May 21, 2018
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'What-if' bill spurs partisan debate

By Mal Leary, Maine Public

AUGUSTA, MAine — In what legislative leaders say is the last few days of this session, lawmakers will consider a bill sponsored by Rep. Emily Cain, D-Orono, changing the effective dates of the tax reform law that voters will consider repealing at referendum in June.

“This is a ‘what-if bill,’” Cain said. “If voters support tax reform, as I hope they will, the effective dates of the bill are all wrong. They were set before the people’s veto effort.”

The tax reform law was scheduled to take effect in January but has been suspended because of a successful petition effort led by Republicans. On June 8, voters will decide whether to repeal the suspended law or let it stand.

Cain, the co-chairman of the Appropriations Committee, is worried about an estimated $50 million hole in the state budget that will occur if the law is upheld and tax reform starts six months later than originally planned.

She said she has been working on the bill for several weeks to make sure the language does not violate constitutional provisions governing legislation suspended and awaiting the voters’ decision at referendum.

“This language has been well-vetted and discussed by the Revisor’s Office and the Attorney General’s Office,” Cain said. “They tell me this works.”

But Republicans are not as sure.

Sen. Richard Rosen, R-Bucksport, the GOP senator on the committee, said the bill needs a public hearing and the opportunity for the legal and constitutional issues to be thoroughly discussed. The measure was referred to the committee Friday, but no hearing has been scheduled.

“We need answers in three areas,” he said. “There are some real concerns about this bill coming in, in what is supposed to be the last few days of the session.”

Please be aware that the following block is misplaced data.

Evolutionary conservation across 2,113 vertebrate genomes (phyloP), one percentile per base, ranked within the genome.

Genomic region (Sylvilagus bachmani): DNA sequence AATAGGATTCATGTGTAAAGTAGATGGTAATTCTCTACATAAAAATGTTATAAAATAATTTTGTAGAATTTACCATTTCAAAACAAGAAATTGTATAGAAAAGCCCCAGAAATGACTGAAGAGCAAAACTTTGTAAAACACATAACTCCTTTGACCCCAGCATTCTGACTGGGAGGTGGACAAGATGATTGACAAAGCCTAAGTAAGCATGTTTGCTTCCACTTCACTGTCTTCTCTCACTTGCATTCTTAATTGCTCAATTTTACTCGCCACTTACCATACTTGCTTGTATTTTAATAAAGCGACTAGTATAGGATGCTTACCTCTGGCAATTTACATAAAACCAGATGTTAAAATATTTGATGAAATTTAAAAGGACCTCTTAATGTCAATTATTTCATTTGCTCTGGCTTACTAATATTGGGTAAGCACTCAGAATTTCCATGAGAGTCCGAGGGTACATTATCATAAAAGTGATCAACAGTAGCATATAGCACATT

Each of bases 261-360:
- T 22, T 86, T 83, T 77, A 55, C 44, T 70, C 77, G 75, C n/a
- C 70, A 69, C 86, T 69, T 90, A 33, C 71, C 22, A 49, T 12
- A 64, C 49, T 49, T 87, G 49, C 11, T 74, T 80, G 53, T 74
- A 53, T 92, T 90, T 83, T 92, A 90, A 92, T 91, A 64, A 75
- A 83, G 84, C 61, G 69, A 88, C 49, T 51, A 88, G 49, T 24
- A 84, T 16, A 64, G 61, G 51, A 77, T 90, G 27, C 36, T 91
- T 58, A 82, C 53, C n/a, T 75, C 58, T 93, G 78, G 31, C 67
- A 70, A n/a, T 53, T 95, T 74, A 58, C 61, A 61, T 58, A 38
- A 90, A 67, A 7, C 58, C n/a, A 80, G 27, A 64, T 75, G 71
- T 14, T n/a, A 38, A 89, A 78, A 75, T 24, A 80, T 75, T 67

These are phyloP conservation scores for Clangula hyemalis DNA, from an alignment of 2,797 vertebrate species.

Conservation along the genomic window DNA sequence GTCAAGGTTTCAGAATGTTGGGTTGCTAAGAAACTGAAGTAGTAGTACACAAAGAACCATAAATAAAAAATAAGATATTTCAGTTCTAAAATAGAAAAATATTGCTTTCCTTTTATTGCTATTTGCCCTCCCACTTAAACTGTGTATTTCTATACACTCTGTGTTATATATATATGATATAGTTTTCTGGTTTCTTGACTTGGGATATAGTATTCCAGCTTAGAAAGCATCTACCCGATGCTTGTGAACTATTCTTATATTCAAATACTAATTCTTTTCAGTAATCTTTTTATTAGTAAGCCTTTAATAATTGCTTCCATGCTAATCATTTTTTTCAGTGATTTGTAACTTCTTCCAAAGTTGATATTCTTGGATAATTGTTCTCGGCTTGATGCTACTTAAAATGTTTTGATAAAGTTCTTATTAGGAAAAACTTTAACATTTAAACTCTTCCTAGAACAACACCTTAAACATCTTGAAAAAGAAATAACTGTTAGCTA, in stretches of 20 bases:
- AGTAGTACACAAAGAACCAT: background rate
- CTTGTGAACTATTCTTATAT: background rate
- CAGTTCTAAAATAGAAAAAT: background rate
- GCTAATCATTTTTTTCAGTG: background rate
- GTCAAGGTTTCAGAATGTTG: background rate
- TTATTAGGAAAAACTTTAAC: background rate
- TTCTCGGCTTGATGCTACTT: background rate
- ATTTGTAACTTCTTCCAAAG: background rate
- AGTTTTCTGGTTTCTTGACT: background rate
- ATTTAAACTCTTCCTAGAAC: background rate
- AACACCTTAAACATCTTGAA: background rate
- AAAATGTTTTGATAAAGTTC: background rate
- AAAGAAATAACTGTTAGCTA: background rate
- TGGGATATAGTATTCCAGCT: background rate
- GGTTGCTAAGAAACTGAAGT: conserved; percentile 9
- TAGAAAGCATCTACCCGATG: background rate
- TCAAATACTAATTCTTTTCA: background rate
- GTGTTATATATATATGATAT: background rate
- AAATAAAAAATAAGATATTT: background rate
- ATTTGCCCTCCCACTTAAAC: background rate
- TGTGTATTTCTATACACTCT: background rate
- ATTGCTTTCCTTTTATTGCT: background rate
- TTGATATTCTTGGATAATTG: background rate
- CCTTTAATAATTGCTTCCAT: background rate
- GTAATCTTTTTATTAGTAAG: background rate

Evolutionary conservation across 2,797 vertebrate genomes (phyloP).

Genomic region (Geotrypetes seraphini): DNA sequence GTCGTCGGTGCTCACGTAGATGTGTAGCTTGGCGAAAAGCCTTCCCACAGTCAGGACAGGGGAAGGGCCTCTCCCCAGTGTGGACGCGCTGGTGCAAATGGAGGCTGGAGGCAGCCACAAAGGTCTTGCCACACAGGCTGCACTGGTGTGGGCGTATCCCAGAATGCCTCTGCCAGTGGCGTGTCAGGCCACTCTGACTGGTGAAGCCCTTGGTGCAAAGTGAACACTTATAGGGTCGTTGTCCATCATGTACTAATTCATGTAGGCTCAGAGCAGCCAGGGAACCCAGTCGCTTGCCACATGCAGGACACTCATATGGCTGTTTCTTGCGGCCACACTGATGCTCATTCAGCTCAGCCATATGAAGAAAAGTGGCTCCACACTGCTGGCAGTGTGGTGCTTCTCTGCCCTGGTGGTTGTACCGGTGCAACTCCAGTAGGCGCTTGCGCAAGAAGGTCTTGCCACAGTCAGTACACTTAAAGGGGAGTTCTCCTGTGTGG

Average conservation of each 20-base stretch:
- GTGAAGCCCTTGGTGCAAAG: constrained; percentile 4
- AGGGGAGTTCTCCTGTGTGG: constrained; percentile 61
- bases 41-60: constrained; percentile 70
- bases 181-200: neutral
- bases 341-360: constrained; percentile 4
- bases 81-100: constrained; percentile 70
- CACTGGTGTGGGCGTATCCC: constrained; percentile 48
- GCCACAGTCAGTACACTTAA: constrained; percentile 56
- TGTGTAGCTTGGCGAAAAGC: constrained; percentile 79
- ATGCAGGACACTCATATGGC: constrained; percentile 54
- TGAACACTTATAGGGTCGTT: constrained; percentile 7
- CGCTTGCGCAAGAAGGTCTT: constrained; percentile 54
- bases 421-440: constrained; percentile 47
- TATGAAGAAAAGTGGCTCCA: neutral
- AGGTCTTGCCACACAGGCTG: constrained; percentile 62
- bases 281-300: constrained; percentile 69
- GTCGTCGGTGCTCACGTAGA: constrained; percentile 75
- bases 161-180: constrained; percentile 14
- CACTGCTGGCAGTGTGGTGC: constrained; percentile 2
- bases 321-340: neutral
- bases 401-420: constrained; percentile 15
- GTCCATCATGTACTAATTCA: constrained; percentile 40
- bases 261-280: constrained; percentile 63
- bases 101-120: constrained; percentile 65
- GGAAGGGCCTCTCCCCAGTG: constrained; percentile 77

Rosen is concerned the measure may have constitutional problems because of the pending referendum vote, and he wants a full explanation of the tax revenue implications of the law. He also is concerned that some may interpret the legislation as an attempt to influence the referendum.

“There are legitimate concerns that have to be answered about this bill,” Rosen said.

Attorney General Janet Mills said her office has reviewed the measure and believes it does not violate the Maine Constitution, although that opinion has not been given formally in writing.

“If it substantially amends a measure that is on the ballot now, that would be inappropriate,” Mills said. “What this does is say the effective date would be changed to accommodate the changes as the result of the referendum.”

Mills said the legislation is administrative in nature and addresses not tax issues but just a timing issue to avoid a budget problem that would occur if voters keep the tax reform measure.

Sen. Kevin Raye, R-Perry, the Senate GOP floor leader, said Republicans were not aware of the legislation until the ballot to allow it into the session was circulated among the 10 legislative leaders. He agreed with Rosen that it raises several questions that are likely to upset GOP lawmakers.

“When we talked about offering our tax plan, and when Sen. [David] Trahan, [R-Waldoboro], offered his proposal on meals taxes, we were told we could not do anything because of the referendum,” he said. “Now they are proposing a tax bill themselves.”

Raye said the measure could be interpreted as an attempt to influence the referendum and that will draw opposition from Republicans. Gov. John Baldacci said he supports the bill and that it is not an attempt to influence the referendum, but an attempt to avoid a special session after the June vote.

“This is being done so that if in fact the law is upheld you don’t need to call the Legislature into a special session to get the timing straightened out,” he said. “Taking care of this while they are in session saves the taxpayers the cost of a special session.”

Baldacci said the legislation is a common-sense approach to an issue the voters, not the Legislature, will decide. He said he expects the voters will back the tax reform plan, because it will lower their income tax rate and export more of the state’s taxes to visitors through an expanded sales tax.

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